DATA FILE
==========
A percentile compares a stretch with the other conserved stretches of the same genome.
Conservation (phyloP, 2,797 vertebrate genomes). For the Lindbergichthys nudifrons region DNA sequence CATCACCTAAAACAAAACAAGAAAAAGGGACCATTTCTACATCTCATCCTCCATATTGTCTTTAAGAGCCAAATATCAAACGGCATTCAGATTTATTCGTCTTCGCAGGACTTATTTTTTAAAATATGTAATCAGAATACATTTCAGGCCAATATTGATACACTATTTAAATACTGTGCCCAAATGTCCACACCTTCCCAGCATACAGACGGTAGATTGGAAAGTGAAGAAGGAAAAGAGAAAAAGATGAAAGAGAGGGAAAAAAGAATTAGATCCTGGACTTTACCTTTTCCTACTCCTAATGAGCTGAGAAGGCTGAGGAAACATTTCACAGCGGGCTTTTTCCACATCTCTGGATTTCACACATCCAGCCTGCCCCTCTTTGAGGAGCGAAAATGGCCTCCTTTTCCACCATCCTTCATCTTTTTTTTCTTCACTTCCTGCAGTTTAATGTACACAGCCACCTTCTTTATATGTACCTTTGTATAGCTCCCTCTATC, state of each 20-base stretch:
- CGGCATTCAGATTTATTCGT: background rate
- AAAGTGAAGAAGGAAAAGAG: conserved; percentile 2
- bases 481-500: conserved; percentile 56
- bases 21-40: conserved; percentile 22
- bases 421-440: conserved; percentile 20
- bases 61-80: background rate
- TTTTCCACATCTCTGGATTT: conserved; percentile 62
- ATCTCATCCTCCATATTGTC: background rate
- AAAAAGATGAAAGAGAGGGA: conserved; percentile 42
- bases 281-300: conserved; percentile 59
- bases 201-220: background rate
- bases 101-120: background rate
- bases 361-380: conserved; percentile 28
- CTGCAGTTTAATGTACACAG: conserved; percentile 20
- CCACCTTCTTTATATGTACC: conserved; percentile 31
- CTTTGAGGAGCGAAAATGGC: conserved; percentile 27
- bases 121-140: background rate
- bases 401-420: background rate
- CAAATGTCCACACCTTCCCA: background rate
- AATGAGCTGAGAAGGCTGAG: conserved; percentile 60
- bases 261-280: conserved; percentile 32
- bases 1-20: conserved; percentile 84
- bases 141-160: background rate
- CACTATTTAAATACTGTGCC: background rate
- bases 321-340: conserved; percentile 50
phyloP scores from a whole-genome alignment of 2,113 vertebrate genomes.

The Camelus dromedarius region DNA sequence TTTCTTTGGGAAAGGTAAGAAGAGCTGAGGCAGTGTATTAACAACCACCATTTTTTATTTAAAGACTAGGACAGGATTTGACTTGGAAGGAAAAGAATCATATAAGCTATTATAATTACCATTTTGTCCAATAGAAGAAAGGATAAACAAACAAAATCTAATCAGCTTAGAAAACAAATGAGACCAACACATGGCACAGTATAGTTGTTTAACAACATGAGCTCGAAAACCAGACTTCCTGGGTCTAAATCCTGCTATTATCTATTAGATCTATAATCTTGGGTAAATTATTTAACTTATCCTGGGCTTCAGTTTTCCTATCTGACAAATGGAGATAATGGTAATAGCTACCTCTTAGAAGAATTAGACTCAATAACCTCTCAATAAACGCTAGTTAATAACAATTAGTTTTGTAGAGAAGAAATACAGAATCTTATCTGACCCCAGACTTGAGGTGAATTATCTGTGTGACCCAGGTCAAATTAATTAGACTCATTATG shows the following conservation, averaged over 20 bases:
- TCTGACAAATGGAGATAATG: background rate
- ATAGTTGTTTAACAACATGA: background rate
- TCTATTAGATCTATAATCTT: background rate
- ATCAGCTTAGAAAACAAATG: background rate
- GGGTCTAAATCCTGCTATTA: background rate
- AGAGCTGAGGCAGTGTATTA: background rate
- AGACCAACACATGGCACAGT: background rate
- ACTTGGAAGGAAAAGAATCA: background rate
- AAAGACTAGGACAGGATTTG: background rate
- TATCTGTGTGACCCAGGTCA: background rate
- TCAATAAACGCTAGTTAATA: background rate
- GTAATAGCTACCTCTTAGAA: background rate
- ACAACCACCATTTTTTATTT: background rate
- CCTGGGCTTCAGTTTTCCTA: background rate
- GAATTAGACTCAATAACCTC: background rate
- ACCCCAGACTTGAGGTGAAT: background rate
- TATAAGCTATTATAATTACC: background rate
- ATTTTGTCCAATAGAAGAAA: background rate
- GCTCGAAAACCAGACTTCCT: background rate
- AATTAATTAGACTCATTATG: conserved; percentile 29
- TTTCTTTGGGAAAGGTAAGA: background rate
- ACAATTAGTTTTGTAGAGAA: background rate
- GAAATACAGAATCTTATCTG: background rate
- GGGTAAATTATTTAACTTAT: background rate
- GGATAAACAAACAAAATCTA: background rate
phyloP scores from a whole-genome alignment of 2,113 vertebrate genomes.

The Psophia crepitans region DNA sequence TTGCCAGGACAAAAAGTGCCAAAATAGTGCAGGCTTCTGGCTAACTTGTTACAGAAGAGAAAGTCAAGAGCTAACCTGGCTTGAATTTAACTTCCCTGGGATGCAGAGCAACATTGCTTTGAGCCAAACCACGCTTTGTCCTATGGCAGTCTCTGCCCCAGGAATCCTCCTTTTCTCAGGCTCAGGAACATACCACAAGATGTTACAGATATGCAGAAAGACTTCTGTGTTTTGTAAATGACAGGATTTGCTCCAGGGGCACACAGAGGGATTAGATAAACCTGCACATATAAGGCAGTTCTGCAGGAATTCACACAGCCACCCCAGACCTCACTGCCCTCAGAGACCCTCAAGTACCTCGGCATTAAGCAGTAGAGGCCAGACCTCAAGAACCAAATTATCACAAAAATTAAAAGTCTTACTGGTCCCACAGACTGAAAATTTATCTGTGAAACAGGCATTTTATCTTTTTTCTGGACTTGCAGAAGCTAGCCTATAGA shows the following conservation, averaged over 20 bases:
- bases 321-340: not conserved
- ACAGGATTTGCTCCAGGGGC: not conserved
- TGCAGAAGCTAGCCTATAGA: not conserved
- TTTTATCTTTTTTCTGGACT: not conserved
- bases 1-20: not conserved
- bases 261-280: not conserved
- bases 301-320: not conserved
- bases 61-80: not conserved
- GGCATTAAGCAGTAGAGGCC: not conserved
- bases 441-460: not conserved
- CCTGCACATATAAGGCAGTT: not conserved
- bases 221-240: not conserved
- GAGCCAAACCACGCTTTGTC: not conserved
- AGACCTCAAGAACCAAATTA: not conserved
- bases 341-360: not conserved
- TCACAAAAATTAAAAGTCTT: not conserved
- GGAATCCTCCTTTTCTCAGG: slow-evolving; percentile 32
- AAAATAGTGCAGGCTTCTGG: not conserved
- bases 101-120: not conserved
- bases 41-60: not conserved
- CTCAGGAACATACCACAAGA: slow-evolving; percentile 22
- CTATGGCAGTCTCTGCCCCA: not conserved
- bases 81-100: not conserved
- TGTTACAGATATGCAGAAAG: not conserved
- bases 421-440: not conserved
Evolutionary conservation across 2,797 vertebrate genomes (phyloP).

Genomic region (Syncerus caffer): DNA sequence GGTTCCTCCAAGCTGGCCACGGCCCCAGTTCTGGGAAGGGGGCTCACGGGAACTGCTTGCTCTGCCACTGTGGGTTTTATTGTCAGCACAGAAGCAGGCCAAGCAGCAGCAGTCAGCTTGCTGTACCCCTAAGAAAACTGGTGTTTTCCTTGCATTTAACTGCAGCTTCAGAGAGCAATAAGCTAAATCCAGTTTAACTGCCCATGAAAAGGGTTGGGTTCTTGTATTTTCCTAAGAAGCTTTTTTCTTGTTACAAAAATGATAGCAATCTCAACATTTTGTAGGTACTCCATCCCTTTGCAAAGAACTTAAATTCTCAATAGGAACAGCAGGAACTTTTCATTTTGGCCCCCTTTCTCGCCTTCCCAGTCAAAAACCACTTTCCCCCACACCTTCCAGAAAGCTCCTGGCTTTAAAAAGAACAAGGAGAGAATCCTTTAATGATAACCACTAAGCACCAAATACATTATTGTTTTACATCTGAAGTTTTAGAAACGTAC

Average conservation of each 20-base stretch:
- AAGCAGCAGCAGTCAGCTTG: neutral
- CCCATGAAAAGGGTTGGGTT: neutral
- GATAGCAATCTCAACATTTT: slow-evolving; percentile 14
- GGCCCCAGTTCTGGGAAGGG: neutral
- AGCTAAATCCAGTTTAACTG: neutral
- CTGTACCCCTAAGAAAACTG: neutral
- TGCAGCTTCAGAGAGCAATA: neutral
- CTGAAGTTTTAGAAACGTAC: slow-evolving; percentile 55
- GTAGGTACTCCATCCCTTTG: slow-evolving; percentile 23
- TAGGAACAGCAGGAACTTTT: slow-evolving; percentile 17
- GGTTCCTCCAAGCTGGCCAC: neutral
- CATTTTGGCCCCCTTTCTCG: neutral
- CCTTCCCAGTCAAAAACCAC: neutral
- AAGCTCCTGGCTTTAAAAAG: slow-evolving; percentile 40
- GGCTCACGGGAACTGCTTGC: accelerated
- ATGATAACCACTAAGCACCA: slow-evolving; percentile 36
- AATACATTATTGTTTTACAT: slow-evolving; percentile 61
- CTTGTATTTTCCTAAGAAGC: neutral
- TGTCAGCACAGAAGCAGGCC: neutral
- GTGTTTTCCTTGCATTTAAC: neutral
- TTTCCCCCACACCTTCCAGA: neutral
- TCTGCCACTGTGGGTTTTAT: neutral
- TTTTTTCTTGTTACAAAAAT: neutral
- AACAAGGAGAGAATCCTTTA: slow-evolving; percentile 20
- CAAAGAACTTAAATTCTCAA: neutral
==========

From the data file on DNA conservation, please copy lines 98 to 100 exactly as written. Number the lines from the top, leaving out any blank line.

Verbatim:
- AAGCTCCTGGCTTTAAAAAG: slow-evolving; percentile 40
- GGCTCACGGGAACTGCTTGC: accelerated
- ATGATAACCACTAAGCACCA: slow-evolving; percentile 36